Another Earth
The Search for Earth-like Planets



 
Another Earth
The Search for Earth-like Planets

 
An Earth analog is a theoretical other planet or world with conditions similar to Earth.

Humans have long speculated on the existence of such a planet and there is considerable interest in the subject expressed in science, philosophy, science fiction and popular culture.



A look at how astronomers search for other Earth-like planets around other stars; which stars are candidates for possible discovery; and how techniques develop and the sensitivity of equipment improve will make finding another Earth just a matter of time.

The majority of planets found outside our solar system have been gas giants since they produce more pronounced wobbles in the host stars and are thus more easily detectable. However, a number of extrasolar planets are suspected to be terrestrial.

As the solar system proved to be devoid of an Earth analog, the search has widened to extrasolar planets. The mediocrity principle suggests that there is a chance that some serendipitous events may have happened elsewhere.

However the Rare Earth hypothesis suggests that if the strictest criteria are applied, such a planet, if it exists may be so far between the human race may never know.

It is also thought by some a large natural satellite (or habitable moon) may be similar to Earth. Astrobiologists would assert that Earth analogs would most likely be found in a habitable zone in which liquid water and conditions for supporting life.

During the early 1990s, the first extrasolar planets were discovered orbiting the pulsar PSR B1257+12 with masses of 0.02, 4.3, and 3.9 times that of Earth's. They were discovered by accident: their transit caused interruptions in the pulsar's radio emissions.

When 51 Pegasi b, the first planet found around a star still undergoing fusion, was discovered, many astronomers assumed it must be a gigantic terrestrial, as it was assumed no gas giant could exist as close to its star (0.052 AU) as 51 Pegasi b did.

However, subsequent diameter measurements of a similar extrasolar planet (HD 209458 b), which transited its star showed that these objects were indeed gas giants.

Because of the limited techniques currently available to detect extrasolar planets, many of those found to date have been of a size associated, in our solar system, with gas giants.

Because these large planets are inferred to share more in common with Jupiter than with the other gas giant planets, some have claimed that "Jovian planet" is a more accurate term for them.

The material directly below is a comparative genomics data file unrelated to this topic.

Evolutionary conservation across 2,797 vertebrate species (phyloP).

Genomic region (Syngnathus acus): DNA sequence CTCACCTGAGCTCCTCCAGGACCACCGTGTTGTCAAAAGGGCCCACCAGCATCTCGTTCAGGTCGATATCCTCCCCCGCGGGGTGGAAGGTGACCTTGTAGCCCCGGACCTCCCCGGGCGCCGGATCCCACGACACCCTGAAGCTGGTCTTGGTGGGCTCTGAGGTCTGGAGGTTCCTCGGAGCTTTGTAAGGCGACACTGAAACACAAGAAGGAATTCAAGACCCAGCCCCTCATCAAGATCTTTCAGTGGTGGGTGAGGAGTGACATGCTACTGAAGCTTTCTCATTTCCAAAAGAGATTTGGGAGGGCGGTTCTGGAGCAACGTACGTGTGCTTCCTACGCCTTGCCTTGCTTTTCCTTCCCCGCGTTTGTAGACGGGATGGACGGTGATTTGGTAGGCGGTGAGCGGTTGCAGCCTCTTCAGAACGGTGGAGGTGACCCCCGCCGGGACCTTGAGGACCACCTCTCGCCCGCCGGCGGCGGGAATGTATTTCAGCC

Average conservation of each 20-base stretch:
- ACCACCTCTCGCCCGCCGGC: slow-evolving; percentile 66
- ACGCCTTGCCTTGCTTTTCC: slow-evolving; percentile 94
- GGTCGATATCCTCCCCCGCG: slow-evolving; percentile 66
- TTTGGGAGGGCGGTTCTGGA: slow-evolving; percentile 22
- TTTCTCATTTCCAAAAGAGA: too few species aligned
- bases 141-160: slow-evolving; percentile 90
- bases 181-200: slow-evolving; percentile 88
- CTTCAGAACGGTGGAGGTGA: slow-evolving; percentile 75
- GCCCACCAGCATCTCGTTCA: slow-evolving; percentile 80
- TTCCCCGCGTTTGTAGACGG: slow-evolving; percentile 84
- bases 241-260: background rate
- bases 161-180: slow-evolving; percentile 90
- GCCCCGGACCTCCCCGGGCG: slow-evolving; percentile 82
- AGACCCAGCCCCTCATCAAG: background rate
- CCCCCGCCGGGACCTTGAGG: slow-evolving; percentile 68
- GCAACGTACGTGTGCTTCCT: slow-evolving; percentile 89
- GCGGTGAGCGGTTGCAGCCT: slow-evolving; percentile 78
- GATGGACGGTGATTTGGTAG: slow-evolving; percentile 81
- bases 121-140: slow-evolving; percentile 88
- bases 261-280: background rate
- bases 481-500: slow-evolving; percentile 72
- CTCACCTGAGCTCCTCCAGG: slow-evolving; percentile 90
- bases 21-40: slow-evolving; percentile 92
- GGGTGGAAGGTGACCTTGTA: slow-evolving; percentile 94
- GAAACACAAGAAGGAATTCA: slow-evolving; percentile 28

In June 2005, the first planet around a fusing star that may be terrestrial was found orbiting around the red dwarf star Gliese 876, 15 light years away. That planet, Gliese 876 d, has a mass 7 to 9 times that of earth and an orbital period of just two Earth days.

But the radius and composition of the planet is unknown.

On 10 August 2005, Probing Lensing Anomalies NETwork/Robotic Telescope Network (PLANET/RoboNet) and Optical Gravitational Lensing Experiment (OGLE) observed the signs of a cold planet designated OGLE-2005-BLG-390Lb, about 5.5 times the mass of Earth, orbiting a star about 21,000 light years away in the constellation Scorpius.

The newly discovered planet orbits its parent star at a distance similar to that of our solar system's asteroid belt. The planet revealed its existence through a technique known as gravitational microlensing, currently unique in its capability to detect planets with masses down to that of Earth.

In April 2007, a team of 11 European scientists announced the discovery of a planet outside our solar system that is potentially habitable, with Earth-like temperatures. The planet was discovered by the European Southern Observatory's telescope in La Silla, Chile, which has a special instrument that splits light to find wobbles in different wave lengths.

Those wobbles can reveal the existence of other worlds. What they revealed is planets circling the red dwarf star, Gliese 581. Gliese 581 c was considered to be habitable at first, but more recent study in April 2009, suggests Gliese 581 d is a better candidate.